Intelligent computers

YOU may call them the sixth-generation computers — those that possess the sixth sense. Information technology is now poised for a giant leap forward when you will have computers that can read the human mind.

  • Follow us on
  • google-news
  • whatsapp
  • telegram

Published: Thu 29 Jun 2006, 9:52 AM

Last updated: Sat 4 Apr 2015, 5:15 PM

At a London exhibition — the Royal Society Summer Science Exhibition — visitors will be able to witness an ‘emotionally aware’ computer system designed to read people’s minds by studying their facial expressions. Visitors are being invited to help ‘train’ the computer to read expressions like joy, anger, and grief, among others. Its designers say there are potential commercial uses, such as picking the right time to sell someone something — apparently when they are in the right mood and open to influence.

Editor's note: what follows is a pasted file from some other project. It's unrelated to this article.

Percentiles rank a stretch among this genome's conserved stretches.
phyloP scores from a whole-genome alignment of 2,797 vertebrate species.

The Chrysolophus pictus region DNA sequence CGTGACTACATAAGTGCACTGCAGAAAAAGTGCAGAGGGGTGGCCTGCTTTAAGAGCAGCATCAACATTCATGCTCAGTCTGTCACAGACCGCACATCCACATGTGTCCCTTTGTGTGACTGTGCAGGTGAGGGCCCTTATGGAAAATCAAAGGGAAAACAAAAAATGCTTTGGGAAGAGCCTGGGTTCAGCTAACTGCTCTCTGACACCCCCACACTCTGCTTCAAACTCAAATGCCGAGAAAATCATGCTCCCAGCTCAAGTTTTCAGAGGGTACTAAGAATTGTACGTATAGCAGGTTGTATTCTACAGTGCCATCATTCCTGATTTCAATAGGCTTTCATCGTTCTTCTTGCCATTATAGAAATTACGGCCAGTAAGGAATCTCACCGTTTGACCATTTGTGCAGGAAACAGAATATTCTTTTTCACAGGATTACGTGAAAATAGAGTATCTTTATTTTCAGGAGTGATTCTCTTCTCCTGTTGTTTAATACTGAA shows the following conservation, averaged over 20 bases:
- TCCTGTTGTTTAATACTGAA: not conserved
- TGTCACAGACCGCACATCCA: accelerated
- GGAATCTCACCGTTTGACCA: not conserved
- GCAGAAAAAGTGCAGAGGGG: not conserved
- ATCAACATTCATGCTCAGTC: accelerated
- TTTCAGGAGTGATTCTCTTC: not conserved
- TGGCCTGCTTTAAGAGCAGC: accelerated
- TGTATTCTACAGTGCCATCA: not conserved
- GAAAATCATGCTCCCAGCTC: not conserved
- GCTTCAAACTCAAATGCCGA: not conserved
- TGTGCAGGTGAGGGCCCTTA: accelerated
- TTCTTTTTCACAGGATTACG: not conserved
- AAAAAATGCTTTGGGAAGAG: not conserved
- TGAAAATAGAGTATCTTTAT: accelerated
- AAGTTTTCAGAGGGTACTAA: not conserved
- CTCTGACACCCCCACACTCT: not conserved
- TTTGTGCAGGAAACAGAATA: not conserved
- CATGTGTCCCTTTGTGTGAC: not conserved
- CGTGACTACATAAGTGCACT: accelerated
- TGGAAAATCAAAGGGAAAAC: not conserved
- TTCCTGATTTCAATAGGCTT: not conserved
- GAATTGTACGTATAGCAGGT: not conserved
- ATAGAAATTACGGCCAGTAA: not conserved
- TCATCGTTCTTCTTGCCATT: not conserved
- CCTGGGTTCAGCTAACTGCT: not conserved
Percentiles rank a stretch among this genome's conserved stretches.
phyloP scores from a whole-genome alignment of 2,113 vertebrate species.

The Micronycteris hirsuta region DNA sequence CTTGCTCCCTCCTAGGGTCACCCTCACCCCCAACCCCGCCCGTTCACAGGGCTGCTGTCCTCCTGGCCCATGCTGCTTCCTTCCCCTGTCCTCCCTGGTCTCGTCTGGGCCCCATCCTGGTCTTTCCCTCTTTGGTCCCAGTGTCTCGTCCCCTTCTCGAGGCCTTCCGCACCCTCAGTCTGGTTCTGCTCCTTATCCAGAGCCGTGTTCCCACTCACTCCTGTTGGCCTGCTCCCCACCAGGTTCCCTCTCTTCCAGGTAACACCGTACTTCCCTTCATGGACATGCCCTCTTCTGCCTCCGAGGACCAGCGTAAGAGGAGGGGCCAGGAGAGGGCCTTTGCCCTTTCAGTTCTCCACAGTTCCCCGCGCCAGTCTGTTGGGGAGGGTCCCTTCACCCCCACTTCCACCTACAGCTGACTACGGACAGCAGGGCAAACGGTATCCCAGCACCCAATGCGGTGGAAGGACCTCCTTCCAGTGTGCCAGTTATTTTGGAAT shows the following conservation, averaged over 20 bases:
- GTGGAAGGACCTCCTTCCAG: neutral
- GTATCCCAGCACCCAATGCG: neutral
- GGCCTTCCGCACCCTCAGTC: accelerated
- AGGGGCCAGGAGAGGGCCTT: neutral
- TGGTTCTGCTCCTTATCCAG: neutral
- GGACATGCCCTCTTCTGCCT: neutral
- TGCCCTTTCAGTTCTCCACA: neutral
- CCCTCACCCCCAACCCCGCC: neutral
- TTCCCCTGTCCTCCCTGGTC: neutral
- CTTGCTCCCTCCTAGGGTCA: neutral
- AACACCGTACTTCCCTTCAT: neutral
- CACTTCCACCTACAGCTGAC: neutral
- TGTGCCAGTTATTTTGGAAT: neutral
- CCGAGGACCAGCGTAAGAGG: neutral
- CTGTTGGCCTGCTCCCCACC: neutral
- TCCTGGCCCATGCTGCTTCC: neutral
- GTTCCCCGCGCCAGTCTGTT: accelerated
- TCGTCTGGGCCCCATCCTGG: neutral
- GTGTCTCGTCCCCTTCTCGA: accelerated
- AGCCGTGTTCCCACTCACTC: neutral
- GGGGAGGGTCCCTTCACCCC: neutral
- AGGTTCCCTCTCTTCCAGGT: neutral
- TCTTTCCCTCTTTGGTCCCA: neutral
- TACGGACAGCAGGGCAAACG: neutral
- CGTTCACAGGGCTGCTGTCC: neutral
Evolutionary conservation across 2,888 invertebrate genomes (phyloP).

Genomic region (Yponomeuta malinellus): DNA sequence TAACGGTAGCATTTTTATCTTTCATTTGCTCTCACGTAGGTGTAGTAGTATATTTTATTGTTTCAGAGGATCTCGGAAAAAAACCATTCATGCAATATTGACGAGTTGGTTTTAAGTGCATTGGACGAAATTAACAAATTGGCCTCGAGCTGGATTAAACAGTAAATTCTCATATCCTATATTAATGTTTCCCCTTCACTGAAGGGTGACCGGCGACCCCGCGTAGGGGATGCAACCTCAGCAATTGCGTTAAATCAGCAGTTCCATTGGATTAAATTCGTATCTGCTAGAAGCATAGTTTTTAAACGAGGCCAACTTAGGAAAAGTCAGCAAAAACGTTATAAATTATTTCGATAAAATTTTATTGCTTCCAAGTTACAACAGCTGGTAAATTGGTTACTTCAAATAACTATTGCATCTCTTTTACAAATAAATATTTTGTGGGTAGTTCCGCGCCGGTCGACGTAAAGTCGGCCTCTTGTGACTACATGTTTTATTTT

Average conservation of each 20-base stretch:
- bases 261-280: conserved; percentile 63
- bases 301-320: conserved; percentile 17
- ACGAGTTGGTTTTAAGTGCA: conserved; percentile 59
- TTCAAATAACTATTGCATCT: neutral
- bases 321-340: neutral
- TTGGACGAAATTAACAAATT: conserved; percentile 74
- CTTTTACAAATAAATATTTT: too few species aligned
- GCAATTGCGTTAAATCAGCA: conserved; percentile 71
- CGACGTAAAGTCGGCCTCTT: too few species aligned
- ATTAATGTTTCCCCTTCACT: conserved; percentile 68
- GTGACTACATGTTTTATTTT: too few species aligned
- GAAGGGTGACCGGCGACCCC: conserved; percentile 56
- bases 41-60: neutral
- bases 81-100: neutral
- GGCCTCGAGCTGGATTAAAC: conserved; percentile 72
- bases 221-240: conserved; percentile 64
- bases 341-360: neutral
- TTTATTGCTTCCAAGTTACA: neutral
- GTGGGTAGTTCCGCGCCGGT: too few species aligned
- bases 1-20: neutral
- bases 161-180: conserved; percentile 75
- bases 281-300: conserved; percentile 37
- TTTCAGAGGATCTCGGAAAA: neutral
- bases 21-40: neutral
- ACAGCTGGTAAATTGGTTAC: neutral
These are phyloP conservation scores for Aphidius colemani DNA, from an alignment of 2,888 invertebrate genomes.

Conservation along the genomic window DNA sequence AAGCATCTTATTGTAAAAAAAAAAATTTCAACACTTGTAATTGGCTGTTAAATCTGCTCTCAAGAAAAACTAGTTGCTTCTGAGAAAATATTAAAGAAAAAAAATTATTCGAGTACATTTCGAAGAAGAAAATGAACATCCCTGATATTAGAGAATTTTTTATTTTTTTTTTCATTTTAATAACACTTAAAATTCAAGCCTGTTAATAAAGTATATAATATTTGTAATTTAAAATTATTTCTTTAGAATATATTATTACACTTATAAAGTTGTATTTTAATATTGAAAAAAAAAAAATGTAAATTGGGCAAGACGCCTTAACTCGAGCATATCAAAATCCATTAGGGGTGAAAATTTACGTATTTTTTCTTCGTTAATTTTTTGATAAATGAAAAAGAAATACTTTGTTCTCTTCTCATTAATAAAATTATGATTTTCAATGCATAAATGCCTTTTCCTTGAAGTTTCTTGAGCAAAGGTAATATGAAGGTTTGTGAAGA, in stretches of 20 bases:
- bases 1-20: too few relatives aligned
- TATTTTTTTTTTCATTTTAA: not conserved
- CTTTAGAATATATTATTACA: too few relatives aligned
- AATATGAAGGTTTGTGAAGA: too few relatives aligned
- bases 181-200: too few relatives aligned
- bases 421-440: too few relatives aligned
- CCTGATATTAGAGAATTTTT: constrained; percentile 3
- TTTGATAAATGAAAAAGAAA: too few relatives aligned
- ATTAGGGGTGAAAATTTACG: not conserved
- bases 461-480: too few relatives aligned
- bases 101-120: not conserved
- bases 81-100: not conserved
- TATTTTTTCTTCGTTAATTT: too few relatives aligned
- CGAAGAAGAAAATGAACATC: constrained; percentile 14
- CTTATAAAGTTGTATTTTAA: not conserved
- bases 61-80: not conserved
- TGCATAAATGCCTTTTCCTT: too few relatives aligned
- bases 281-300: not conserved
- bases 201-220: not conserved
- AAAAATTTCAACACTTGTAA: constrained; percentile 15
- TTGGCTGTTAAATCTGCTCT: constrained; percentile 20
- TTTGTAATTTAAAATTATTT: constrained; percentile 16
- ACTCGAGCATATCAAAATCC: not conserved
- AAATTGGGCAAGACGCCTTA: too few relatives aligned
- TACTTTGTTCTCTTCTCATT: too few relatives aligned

But it is also expected to improve driver safety by reading when drivers are tired and sleepy, besides helping people with autism. The computer — connected to a camera — locates and tracks 24 facial ‘feature points’ such as the edge of the nose, the eyebrows and the corners of the mouth. A total of 20 key facial movements — including a nod or shake of the head, a raise of the eyebrow, or a pull on the corner of the mouth — have been identified. Combinations of these movements, which are thought to represent underlying emotions, are then fed into software and used to detect the same facial combinations in real-life situations.

While all this sounds like futuristic science fiction and it may still be some years away before such a computer is actually manufactured, it may not be as far out as we imagine. Technology is witnessing breathtaking developments every day, and the gap between imagination and reality is narrowing down gradually. But can human beings — confoundingly, amazingly complex as we are — be neatly packaged along with our thoughts, feelings and emotions into one bundle of bytes and pixels. Will we, as always, continue to defy any form of stereotyping, or will we become more like humanoids? Let’s chew on that.

More news from